This staging is designed to slow down the process and allow more candidates to compete deeper into the year. Winner-take-all primaries in big states favor candidates with lots of money and established name familiarity. By pushing those contests back, the RNC has given hope to candidates who otherwise might not have a chance. Will the GOP regret this choice?
Conventional wisdom holds that the Republican nominee with either be Gov. Rick Perry or former Gov. Mitt Romney. I share that view. But the rules, and the ability of candidates to use the internet, the plethora of televised debates, and the 24-hour cable news cycle to spread their message, may allow one or more of the long shots to remain viable deep into the process. Meanwhile, money is becoming less important in such modern political campaigns.
So let’s walk through this process, with a special eye to how the caucus/convention system will work in Washington state.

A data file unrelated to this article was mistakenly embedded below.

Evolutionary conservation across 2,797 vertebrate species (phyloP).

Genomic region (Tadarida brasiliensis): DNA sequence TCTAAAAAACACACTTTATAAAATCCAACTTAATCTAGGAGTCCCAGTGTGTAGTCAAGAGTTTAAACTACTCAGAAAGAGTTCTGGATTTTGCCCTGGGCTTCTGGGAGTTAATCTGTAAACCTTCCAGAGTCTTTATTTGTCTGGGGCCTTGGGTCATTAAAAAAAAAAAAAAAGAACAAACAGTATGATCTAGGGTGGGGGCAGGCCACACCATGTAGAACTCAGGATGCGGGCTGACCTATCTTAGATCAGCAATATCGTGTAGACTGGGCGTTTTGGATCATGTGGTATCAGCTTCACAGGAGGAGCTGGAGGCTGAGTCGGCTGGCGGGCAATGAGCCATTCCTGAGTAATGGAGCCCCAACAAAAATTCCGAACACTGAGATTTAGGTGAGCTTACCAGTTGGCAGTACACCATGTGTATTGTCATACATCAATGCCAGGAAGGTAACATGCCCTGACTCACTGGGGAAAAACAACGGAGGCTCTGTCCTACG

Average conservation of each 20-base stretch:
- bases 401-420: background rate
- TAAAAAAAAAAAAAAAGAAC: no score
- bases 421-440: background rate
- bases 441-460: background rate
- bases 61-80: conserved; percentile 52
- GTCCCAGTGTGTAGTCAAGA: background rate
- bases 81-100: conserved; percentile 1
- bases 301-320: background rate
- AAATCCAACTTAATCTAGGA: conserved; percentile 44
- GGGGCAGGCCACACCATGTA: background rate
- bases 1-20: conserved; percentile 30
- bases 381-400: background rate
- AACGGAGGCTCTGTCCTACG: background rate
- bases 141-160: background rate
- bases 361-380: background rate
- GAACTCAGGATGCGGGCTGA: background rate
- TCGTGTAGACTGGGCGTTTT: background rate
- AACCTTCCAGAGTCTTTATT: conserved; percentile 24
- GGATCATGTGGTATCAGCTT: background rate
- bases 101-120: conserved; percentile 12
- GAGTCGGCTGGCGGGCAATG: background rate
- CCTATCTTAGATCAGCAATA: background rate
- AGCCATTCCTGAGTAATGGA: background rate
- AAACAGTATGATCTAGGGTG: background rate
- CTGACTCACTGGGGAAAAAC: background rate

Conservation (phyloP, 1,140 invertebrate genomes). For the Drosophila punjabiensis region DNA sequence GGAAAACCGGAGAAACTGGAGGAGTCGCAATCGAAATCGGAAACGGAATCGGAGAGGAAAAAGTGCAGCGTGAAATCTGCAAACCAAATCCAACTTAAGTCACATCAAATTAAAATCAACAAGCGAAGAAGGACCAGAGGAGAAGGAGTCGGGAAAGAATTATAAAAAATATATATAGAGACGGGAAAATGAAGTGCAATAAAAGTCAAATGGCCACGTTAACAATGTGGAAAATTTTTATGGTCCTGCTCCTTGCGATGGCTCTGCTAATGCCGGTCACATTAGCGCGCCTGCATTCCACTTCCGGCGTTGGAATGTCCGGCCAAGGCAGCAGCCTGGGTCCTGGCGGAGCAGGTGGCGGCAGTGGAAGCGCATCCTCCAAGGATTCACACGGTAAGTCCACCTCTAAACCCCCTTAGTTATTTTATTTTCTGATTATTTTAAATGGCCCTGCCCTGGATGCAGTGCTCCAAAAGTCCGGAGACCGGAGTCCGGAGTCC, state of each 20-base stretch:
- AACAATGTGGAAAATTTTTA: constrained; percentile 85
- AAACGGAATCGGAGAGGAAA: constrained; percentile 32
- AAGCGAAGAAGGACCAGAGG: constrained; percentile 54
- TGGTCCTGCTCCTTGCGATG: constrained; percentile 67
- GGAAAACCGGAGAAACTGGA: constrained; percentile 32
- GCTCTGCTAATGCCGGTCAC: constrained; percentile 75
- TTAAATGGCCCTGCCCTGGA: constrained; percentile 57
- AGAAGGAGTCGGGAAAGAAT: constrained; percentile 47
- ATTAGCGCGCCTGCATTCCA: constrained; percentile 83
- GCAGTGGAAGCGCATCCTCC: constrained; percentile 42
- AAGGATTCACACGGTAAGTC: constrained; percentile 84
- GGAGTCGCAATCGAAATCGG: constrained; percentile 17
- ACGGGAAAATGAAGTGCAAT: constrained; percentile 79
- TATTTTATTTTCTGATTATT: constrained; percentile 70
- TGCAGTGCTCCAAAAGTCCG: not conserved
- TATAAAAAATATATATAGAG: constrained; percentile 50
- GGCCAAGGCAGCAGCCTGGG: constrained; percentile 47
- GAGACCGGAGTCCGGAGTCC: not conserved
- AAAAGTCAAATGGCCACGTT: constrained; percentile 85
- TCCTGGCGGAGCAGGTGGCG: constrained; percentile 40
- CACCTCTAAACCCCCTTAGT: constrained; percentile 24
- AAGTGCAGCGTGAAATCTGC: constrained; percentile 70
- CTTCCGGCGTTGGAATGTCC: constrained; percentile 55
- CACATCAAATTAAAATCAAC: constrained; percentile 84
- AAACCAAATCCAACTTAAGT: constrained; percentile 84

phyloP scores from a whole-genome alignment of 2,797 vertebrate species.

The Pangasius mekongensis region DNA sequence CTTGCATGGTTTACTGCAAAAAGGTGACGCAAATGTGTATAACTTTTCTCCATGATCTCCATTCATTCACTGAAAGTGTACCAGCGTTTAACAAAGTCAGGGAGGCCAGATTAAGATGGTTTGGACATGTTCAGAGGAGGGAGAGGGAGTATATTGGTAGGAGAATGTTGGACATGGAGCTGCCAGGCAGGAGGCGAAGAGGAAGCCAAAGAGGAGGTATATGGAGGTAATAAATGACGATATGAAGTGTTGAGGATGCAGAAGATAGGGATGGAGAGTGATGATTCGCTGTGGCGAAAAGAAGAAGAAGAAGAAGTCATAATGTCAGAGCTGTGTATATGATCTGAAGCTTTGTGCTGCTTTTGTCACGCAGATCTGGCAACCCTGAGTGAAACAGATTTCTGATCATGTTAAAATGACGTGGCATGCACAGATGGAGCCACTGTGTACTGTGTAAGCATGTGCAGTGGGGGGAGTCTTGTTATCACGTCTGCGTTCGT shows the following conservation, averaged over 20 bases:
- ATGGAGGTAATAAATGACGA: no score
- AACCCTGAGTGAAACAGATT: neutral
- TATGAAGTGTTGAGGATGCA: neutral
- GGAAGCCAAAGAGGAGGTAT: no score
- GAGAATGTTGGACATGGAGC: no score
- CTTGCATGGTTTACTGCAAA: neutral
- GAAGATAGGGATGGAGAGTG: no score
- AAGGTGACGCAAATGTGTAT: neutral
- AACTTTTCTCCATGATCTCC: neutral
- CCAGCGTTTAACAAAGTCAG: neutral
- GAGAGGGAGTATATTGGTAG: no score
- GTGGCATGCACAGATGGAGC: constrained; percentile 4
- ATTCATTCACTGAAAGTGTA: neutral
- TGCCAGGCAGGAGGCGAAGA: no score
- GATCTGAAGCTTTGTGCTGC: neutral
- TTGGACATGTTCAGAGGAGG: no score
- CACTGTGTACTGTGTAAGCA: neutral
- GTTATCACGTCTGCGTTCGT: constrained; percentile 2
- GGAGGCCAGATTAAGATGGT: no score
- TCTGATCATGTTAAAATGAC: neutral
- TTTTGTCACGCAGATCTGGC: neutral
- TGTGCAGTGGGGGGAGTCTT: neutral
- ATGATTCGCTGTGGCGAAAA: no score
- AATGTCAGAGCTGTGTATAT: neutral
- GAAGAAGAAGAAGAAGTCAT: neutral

The Iowa caucuses will lead things off on Monday, Feb. 6. Caucuses tend to favor conservatives popular with the GOP’s grassroots activists. Perry and Romney will survive Iowa no matter poorly they may do. But which one or two of the “others” will do well enough to emerge as alternatives to the big two establishment candidate? Iowa will winnow the field.
The New Hampshire primary follows on Tuesday, Feb. 14. Like most primary states, New Hampshire allows independent voters to participate. New Hampshire has therefore revived many “moderate” candidacies, and this will be a crucial contest for Romney. If he loses Iowa and New Hampshire his campaign will be in serious trouble. Conversely, if Perry loses Iowa and New Hampshire he will face a virtual must-win in the South Carolina primary on Tuesday, Feb. 28.